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Forceful arrest of Canadian reporter documenting transit accident

Canadian Journalists for Free Expression (CJFE) is concerned about the arrest and treatment of Toronto Star journalist Alex Consiglio, charged with trespassing for taking photos on June 2, 2013 of an injured GO Transit officer at Union Station in Toronto.

According to the Toronto Star article published this morning, Consiglio followed police officers rushing to the track level at Union Station, where he saw two GO Transit officers on the tracks. After taking a photograph of one of the injured officers, Consiglio was asked by police to leave the scene and he complied.

After leaving the station, Consiglio then photographed one of the transit officers being removed on a stretcher by paramedics. It was after this photo that he was arrested and issued a ticket for trespassing. The paper also reports that he was put in a headlock while being handcuffed, although he has said that he was not resisting arrest.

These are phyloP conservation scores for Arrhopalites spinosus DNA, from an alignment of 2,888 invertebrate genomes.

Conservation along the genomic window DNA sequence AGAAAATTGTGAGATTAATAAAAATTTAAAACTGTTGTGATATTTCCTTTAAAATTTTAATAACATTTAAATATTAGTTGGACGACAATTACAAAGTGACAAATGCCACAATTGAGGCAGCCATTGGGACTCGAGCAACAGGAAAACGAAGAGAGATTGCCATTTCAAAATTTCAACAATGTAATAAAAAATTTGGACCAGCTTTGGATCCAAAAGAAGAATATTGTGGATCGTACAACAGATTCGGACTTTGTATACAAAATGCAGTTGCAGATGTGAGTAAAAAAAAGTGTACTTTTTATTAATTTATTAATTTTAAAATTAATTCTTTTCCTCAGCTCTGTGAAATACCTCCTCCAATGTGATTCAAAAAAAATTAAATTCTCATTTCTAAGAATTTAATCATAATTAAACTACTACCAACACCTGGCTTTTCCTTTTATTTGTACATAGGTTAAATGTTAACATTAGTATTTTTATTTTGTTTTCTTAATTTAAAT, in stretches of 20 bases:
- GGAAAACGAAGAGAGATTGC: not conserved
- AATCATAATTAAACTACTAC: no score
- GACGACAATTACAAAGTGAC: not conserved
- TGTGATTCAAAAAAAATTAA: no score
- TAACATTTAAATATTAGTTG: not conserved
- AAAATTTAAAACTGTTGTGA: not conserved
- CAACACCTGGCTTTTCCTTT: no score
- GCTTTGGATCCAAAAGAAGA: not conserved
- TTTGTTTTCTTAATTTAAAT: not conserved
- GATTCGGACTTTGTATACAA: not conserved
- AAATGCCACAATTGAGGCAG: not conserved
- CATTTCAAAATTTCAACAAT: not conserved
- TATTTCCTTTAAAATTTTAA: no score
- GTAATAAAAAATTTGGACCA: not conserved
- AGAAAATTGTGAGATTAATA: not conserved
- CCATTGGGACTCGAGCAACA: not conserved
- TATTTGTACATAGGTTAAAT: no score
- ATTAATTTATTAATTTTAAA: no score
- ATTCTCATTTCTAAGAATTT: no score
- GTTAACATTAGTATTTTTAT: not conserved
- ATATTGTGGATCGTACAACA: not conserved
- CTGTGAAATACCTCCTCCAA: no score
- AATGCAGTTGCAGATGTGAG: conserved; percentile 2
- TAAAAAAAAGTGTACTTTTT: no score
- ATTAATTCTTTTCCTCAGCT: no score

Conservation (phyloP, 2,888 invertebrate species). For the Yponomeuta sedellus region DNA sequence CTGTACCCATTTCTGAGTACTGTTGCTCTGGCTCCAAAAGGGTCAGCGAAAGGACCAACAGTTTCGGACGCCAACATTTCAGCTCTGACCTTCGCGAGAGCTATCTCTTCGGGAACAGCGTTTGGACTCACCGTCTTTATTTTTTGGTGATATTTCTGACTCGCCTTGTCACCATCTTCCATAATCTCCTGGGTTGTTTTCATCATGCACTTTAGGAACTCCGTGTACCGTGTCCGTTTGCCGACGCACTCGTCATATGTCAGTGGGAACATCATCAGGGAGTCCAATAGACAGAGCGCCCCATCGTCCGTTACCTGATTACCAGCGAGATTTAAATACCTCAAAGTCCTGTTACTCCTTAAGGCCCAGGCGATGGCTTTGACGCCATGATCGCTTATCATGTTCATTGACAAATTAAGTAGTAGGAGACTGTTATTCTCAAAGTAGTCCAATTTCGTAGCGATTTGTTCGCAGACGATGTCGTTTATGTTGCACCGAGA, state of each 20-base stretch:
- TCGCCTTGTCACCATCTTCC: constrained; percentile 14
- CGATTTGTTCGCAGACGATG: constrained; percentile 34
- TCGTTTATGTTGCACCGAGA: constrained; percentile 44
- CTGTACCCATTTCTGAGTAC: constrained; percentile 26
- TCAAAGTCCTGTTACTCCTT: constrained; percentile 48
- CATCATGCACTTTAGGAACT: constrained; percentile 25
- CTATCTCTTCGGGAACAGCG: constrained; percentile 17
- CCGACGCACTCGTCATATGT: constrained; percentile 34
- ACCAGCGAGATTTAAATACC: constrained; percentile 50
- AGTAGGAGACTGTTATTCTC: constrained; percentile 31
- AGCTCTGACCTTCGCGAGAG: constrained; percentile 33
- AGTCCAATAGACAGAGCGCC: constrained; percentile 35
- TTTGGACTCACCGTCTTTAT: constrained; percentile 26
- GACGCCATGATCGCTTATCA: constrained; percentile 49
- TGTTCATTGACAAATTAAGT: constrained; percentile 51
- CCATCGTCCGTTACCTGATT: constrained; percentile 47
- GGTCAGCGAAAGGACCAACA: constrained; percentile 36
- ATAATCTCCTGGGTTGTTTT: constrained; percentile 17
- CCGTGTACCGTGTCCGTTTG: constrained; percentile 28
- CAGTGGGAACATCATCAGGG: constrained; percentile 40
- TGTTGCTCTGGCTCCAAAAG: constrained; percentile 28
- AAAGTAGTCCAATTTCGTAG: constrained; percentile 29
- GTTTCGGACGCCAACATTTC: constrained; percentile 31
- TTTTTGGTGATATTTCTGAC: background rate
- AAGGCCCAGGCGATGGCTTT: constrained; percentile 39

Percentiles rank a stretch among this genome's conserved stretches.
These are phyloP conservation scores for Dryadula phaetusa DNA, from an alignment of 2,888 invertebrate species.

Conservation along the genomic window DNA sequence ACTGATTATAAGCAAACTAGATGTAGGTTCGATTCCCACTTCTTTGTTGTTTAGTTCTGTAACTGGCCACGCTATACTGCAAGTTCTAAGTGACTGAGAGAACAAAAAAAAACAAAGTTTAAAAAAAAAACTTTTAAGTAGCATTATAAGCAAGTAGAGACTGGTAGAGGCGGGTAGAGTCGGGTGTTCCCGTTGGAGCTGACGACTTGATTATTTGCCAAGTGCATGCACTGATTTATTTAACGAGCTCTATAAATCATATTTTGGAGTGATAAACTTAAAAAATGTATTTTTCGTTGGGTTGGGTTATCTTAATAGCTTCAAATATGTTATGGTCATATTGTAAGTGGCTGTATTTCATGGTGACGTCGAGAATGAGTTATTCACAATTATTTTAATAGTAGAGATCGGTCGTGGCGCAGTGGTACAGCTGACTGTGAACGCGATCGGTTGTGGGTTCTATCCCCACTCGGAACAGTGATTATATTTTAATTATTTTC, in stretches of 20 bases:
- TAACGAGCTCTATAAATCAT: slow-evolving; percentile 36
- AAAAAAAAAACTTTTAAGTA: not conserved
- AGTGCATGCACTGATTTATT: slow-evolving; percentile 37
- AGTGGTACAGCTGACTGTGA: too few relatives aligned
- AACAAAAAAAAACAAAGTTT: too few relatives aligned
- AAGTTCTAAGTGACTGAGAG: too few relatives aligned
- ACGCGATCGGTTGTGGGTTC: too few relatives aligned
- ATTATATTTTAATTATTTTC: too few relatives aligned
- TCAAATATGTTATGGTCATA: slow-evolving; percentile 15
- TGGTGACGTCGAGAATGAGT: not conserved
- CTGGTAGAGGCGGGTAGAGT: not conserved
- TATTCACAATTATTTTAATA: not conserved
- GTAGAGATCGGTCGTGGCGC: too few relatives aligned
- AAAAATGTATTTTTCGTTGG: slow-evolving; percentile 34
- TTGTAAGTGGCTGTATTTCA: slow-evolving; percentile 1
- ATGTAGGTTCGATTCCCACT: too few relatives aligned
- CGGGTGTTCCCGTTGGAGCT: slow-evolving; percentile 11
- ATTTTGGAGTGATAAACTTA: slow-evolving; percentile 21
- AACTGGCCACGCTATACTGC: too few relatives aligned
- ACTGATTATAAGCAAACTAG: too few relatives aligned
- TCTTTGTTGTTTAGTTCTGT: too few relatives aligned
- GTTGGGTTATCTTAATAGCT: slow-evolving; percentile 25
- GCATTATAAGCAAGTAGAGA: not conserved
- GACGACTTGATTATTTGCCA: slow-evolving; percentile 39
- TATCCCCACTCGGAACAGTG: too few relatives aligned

A spokesperson for Metrolinx, which GO Transit operates as a division of, noted that news photographers are required to obtain permission before taking any photos at Union Station; although this does not apply to citizens using cameras or smart phones who could be documenting the same event. Consiglio has told CJFE that he clearly identified himself as a reporter well before he was arrested. The unreasonable requirement that journalists first seek permission makes it harder for a working reporter to cover a news event than anyone else.

"The requirement that a journalist should get written, or any permission, from a Metrolinx media relations person is an unreasonable expectation when there is sudden breaking news. Given the need for immediacy in taking a photo of a sudden development the requirement that permission should be obtained is tantamount to not allowing photo coverage of a public interest story in a public place," says CJFE Board member and lawyer Peter Jacobsen. "Additionally, the use of force appears to be somewhat in excess of what was required according to the reports we have seen. Journalists must not suffer intimidation for doing their job."

Consiglio appears to have been arrested for simply doing his job as a reporter - an occurrence that is routine in police states but has no place in a constitutional democracy. The rapid escalation to arrest and use of force in this case is an intimidating means of silencing journalists. CJFE is extremely concerned by any use of these tactics and the threat they pose to press freedom in Canada. CJFE calls for a full and transparent investigation into this incident and additional training for police officers on how to deal with the media.

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